Beneath the upper outlet nozzle element 35a, there is disposed a lower outlet nozzle element 35b which is of an arcuate cross-section and cooperates with the upper nozzle element 35a to define a cylindrical outlet nozzle 35. As shown in FIG. 7, the upper element 35a has side edges formed with guide recesses 35c which receive side edges of the lower element 35b for sliding movement. On each side of the nozzle 35, a tension spring 39 is arranged to act between a pin 37 on the lower element 35b and a pin 38 on the steering member 18 so as to apply an upwardly and forwardly directed force to the lower outlet nozzle element 35b. The steering member 33 has a stop pin 40 on each side for engagement with the forward end 35d of the lower element 35b.

The steering member 33 further carries a cover 41 which is mounted at its front end on the upper portion of the member 33 by means of a pair of transversely aligned pivot pins 42. The cover 41 has a pair of depending side walls 41a. In each side wall 41a, the cover 41 has an arcuate slot 43 which receives a pin 44 provided on the upper outlet nozzle element 35a.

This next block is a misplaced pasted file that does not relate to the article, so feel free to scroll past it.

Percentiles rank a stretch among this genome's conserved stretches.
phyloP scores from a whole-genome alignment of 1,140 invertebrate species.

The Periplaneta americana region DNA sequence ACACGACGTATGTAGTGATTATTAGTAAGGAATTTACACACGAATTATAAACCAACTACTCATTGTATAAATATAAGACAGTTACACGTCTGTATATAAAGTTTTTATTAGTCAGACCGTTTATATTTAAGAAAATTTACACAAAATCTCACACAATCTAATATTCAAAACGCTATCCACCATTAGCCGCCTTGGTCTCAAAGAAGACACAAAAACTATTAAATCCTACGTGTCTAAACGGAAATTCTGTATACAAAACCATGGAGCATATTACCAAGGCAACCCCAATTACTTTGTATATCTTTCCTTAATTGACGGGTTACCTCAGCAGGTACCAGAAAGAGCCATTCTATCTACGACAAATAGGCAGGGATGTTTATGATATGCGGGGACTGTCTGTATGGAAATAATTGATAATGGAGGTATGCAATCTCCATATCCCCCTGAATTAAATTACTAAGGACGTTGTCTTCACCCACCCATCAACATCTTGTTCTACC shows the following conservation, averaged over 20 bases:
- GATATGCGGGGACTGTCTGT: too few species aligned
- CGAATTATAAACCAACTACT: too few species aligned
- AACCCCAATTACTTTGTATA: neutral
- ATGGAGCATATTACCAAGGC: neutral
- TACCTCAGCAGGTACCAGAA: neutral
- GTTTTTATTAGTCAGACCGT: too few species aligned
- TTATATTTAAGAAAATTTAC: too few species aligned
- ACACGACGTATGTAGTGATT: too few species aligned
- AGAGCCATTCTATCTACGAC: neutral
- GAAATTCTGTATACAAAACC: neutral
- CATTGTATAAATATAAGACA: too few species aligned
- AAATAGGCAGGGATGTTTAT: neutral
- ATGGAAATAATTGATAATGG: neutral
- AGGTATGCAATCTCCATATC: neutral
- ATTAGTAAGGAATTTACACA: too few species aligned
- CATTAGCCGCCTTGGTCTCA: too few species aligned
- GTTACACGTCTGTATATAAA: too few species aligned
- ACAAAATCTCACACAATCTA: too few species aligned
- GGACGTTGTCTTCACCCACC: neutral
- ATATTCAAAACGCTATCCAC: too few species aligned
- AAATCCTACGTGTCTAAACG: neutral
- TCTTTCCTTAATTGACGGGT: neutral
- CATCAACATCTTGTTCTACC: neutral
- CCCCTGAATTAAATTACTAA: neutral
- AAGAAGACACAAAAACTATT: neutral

The upper outlet nozzle element 35a is connected through a fitting 46 with a control cable 45 which functions to apply a forwardly and downwardly directed force. The steering member 33 is provided at the lower portion with a sidewardly directed arm 33a which is connected through a fitting 48 with a steering control cable 47.

In this embodiment, the nozzle elements 35a and 35b are normally maintained at horizontal positions under the actions of the springs 39 as shown in FIG. 6. In this position of the elements 35a and 35b, a rearwardly directed outlet nozzle is defined so that water is discharged rearwards as shown by an arrow B in FIG. 6.

When a control force is applied through the cable 45 to the upper element 35a, the upper element 35a is pivoted clockwise about the pins 36 as shown by an arrow E-F. Then the lower element 35b is also rotated clockwise with its side edges sliding along the side recesses 35c on the upper element 35a to assume the position shown in FIG. 8. The pins 44 on the upper element 35a are slidably moved along the slots 43 in the cover 41 so that the cover 41 is maintained at a position to cover the upper end of the nozzle element 35a. Thus, water stream is discharged in downward direction as shown by an arrow A in FIG. 8.

The invention has thus been shown and described with reference to specific embodiments, however, it should be noted that the invention is in no way limited to the details of the illustrated structures but changes and modifications may be made without departing from the scope of the appended claims.